The Cincinnati Reds wouldn’t be in this mess if Walt Jocketty had been looking to the future as the general manager.
The Cincinnati Reds had a great asset in Brandon Phillips with his contract extended, but let it rot on the vine. Let’s peel back the onion of the Brandon Phillips contract extension and see what value it really had. Brandon Phillips signed his extension one week to the day after Joey Votto received his current deal.
Phillips’ deal was signed a week into the 2012 season. His best defensive season was 2008, but his best overall season was 2012. As the cost of free agents went up, Phillips became a very affordable elite defensive second baseman with some good pop.
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The Reds won the National League Central in 2010 and 2012 before taking a 7 game back step in 2013. They barely made it to the wild card game against the Pittsburgh Pirates. That’s where the Reds were in the 2013-14 MLB off-season.
Following the 2013 season the Reds let manager Dusty Baker and veteran starting pitcher Bronson Arroyo go. At that time the Reds needed to get younger before they got old. The Reds owed Phillips $11-million and were in negotiations with Homer Bailey to sign a long term contract.
The Cincinnati Reds should have traded Brandon Phillips when he had a high value instead of now.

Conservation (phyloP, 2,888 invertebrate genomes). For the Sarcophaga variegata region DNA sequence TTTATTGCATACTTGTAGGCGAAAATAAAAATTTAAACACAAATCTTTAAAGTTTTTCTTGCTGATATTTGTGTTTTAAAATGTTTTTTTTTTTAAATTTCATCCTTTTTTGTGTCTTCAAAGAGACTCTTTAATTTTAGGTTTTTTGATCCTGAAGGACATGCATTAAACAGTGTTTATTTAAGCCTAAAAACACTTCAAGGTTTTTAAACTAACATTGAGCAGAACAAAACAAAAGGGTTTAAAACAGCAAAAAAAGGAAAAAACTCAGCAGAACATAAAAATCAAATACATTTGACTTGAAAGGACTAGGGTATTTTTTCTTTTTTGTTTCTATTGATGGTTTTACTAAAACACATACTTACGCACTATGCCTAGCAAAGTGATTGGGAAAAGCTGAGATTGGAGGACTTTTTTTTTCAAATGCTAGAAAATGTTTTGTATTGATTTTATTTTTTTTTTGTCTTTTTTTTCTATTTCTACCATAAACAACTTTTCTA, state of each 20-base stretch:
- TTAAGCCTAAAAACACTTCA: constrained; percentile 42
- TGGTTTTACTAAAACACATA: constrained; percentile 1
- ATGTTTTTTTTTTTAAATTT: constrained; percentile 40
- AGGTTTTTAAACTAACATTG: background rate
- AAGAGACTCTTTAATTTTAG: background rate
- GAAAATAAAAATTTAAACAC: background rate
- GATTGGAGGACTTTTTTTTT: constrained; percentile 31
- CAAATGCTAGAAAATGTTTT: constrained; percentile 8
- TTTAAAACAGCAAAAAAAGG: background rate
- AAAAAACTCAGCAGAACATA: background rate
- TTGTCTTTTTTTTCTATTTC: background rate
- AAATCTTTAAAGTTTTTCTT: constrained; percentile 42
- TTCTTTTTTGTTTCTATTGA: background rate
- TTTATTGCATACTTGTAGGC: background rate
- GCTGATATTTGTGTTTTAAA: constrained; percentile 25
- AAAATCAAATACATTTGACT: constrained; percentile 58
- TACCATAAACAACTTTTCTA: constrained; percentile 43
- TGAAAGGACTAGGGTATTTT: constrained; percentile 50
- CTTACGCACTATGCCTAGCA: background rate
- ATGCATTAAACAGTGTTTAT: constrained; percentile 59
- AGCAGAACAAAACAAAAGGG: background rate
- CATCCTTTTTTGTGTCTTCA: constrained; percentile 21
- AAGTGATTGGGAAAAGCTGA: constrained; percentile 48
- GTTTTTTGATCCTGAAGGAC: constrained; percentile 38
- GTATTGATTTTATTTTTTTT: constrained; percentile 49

The 2013-14 off-season is when Robinson Cano signed with the Seattle Mariners for $24-million per year. At the time Cano played better offensively, but was a lesser defensive player to Phillips. Which contender wouldn’t have traded for a slight downgrade to the best free agent in the market, if they could pay him less than half?
That is the mark of the Jocketty era. The only way to stay competitive is to jettison players when their market value exceeds their value to the team. This season Votto or Raisel Iglesias may fall into the same bucket of being worth more in a trade than on the team.
Jocketty’s refusal to move Phillips before he began his 10-and-5 season has hamstrung the Reds both financially and with regards to their roster breakdown. At that time several teams wanted to add Phillips to their rosters. Instead Jocketty allowed Phillips to age in place and gain complete veto power.
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Beyond the baseball vantage point, Phillips had been a malcontent from the moment that he signed his extension. A year after he signed the second largest deal in Reds’ history, he called it a slap in the face. How Dick Williams handles Jocketty’s left over mess could determine his legacy as Reds’ GM.